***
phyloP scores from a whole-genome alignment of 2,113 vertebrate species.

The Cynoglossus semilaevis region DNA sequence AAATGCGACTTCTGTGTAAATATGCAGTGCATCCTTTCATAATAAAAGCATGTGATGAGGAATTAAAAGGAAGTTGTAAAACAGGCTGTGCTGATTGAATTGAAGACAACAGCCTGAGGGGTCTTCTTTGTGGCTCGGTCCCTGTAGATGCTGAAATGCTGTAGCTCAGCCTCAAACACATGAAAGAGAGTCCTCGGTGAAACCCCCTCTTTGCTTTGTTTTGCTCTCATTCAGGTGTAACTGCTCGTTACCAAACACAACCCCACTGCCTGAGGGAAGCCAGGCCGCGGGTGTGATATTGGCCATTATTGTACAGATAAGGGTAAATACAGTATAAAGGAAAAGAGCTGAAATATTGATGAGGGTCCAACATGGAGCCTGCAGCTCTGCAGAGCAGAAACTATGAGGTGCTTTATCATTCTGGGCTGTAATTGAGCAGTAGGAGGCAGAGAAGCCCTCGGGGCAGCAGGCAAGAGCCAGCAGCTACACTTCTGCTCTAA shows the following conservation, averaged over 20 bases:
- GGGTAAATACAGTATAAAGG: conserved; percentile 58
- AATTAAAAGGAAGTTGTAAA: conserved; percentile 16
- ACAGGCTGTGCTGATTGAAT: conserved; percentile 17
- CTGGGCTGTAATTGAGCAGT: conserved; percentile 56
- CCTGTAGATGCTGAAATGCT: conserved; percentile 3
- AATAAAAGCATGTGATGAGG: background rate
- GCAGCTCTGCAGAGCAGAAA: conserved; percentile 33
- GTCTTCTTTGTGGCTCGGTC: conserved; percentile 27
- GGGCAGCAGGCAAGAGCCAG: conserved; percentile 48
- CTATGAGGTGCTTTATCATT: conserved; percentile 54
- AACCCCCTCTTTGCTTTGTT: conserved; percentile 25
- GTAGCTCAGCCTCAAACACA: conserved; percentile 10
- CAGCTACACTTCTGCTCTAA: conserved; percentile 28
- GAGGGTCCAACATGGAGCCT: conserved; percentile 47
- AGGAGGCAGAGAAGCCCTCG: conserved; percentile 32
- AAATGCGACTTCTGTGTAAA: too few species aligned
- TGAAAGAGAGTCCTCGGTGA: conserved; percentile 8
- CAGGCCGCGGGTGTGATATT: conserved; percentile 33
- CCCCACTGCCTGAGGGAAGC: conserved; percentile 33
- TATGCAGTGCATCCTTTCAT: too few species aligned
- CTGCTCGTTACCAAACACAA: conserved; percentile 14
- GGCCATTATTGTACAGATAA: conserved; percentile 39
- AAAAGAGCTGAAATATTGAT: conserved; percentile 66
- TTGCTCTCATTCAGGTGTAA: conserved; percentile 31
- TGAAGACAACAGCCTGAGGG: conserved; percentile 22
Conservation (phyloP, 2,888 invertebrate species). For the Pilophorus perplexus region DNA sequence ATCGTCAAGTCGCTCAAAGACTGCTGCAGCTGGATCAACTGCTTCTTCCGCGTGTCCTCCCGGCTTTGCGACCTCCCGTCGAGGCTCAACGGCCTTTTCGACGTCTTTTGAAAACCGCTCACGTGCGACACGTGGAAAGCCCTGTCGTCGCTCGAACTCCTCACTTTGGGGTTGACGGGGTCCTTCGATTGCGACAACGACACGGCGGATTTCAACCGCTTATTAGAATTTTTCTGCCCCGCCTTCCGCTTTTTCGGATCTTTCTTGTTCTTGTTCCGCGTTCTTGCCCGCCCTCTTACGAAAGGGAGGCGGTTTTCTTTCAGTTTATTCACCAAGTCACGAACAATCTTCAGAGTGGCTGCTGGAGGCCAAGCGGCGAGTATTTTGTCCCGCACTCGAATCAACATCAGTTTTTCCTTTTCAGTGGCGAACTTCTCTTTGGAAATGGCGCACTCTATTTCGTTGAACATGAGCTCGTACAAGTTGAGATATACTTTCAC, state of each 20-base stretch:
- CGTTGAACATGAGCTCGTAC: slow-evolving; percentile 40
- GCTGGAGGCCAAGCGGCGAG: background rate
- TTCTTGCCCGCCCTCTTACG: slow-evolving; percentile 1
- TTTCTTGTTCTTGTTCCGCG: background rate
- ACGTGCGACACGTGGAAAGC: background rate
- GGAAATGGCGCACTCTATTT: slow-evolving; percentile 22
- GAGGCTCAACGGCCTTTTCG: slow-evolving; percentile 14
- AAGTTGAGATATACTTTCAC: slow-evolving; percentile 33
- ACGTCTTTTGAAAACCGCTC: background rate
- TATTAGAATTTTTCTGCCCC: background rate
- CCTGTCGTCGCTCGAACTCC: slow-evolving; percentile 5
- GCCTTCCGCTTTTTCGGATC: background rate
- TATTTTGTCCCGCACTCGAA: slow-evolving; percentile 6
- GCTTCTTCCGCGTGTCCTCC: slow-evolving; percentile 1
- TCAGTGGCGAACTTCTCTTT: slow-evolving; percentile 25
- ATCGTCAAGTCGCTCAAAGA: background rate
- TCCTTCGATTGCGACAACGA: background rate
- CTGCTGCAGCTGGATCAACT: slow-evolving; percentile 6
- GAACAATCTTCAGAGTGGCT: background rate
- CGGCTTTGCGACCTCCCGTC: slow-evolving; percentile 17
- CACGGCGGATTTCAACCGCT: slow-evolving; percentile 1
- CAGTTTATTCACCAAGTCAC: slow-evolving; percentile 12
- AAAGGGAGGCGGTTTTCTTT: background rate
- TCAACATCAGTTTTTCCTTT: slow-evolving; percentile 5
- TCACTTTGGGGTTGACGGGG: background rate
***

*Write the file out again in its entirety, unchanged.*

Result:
phyloP scores from a whole-genome alignment of 2,113 vertebrate species.

The Cynoglossus semilaevis region DNA sequence AAATGCGACTTCTGTGTAAATATGCAGTGCATCCTTTCATAATAAAAGCATGTGATGAGGAATTAAAAGGAAGTTGTAAAACAGGCTGTGCTGATTGAATTGAAGACAACAGCCTGAGGGGTCTTCTTTGTGGCTCGGTCCCTGTAGATGCTGAAATGCTGTAGCTCAGCCTCAAACACATGAAAGAGAGTCCTCGGTGAAACCCCCTCTTTGCTTTGTTTTGCTCTCATTCAGGTGTAACTGCTCGTTACCAAACACAACCCCACTGCCTGAGGGAAGCCAGGCCGCGGGTGTGATATTGGCCATTATTGTACAGATAAGGGTAAATACAGTATAAAGGAAAAGAGCTGAAATATTGATGAGGGTCCAACATGGAGCCTGCAGCTCTGCAGAGCAGAAACTATGAGGTGCTTTATCATTCTGGGCTGTAATTGAGCAGTAGGAGGCAGAGAAGCCCTCGGGGCAGCAGGCAAGAGCCAGCAGCTACACTTCTGCTCTAA shows the following conservation, averaged over 20 bases:
- GGGTAAATACAGTATAAAGG: conserved; percentile 58
- AATTAAAAGGAAGTTGTAAA: conserved; percentile 16
- ACAGGCTGTGCTGATTGAAT: conserved; percentile 17
- CTGGGCTGTAATTGAGCAGT: conserved; percentile 56
- CCTGTAGATGCTGAAATGCT: conserved; percentile 3
- AATAAAAGCATGTGATGAGG: background rate
- GCAGCTCTGCAGAGCAGAAA: conserved; percentile 33
- GTCTTCTTTGTGGCTCGGTC: conserved; percentile 27
- GGGCAGCAGGCAAGAGCCAG: conserved; percentile 48
- CTATGAGGTGCTTTATCATT: conserved; percentile 54
- AACCCCCTCTTTGCTTTGTT: conserved; percentile 25
- GTAGCTCAGCCTCAAACACA: conserved; percentile 10
- CAGCTACACTTCTGCTCTAA: conserved; percentile 28
- GAGGGTCCAACATGGAGCCT: conserved; percentile 47
- AGGAGGCAGAGAAGCCCTCG: conserved; percentile 32
- AAATGCGACTTCTGTGTAAA: too few species aligned
- TGAAAGAGAGTCCTCGGTGA: conserved; percentile 8
- CAGGCCGCGGGTGTGATATT: conserved; percentile 33
- CCCCACTGCCTGAGGGAAGC: conserved; percentile 33
- TATGCAGTGCATCCTTTCAT: too few species aligned
- CTGCTCGTTACCAAACACAA: conserved; percentile 14
- GGCCATTATTGTACAGATAA: conserved; percentile 39
- AAAAGAGCTGAAATATTGAT: conserved; percentile 66
- TTGCTCTCATTCAGGTGTAA: conserved; percentile 31
- TGAAGACAACAGCCTGAGGG: conserved; percentile 22
Conservation (phyloP, 2,888 invertebrate species). For the Pilophorus perplexus region DNA sequence ATCGTCAAGTCGCTCAAAGACTGCTGCAGCTGGATCAACTGCTTCTTCCGCGTGTCCTCCCGGCTTTGCGACCTCCCGTCGAGGCTCAACGGCCTTTTCGACGTCTTTTGAAAACCGCTCACGTGCGACACGTGGAAAGCCCTGTCGTCGCTCGAACTCCTCACTTTGGGGTTGACGGGGTCCTTCGATTGCGACAACGACACGGCGGATTTCAACCGCTTATTAGAATTTTTCTGCCCCGCCTTCCGCTTTTTCGGATCTTTCTTGTTCTTGTTCCGCGTTCTTGCCCGCCCTCTTACGAAAGGGAGGCGGTTTTCTTTCAGTTTATTCACCAAGTCACGAACAATCTTCAGAGTGGCTGCTGGAGGCCAAGCGGCGAGTATTTTGTCCCGCACTCGAATCAACATCAGTTTTTCCTTTTCAGTGGCGAACTTCTCTTTGGAAATGGCGCACTCTATTTCGTTGAACATGAGCTCGTACAAGTTGAGATATACTTTCAC, state of each 20-base stretch:
- CGTTGAACATGAGCTCGTAC: slow-evolving; percentile 40
- GCTGGAGGCCAAGCGGCGAG: background rate
- TTCTTGCCCGCCCTCTTACG: slow-evolving; percentile 1
- TTTCTTGTTCTTGTTCCGCG: background rate
- ACGTGCGACACGTGGAAAGC: background rate
- GGAAATGGCGCACTCTATTT: slow-evolving; percentile 22
- GAGGCTCAACGGCCTTTTCG: slow-evolving; percentile 14
- AAGTTGAGATATACTTTCAC: slow-evolving; percentile 33
- ACGTCTTTTGAAAACCGCTC: background rate
- TATTAGAATTTTTCTGCCCC: background rate
- CCTGTCGTCGCTCGAACTCC: slow-evolving; percentile 5
- GCCTTCCGCTTTTTCGGATC: background rate
- TATTTTGTCCCGCACTCGAA: slow-evolving; percentile 6
- GCTTCTTCCGCGTGTCCTCC: slow-evolving; percentile 1
- TCAGTGGCGAACTTCTCTTT: slow-evolving; percentile 25
- ATCGTCAAGTCGCTCAAAGA: background rate
- TCCTTCGATTGCGACAACGA: background rate
- CTGCTGCAGCTGGATCAACT: slow-evolving; percentile 6
- GAACAATCTTCAGAGTGGCT: background rate
- CGGCTTTGCGACCTCCCGTC: slow-evolving; percentile 17
- CACGGCGGATTTCAACCGCT: slow-evolving; percentile 1
- CAGTTTATTCACCAAGTCAC: slow-evolving; percentile 12
- AAAGGGAGGCGGTTTTCTTT: background rate
- TCAACATCAGTTTTTCCTTT: slow-evolving; percentile 5
- TCACTTTGGGGTTGACGGGG: background rate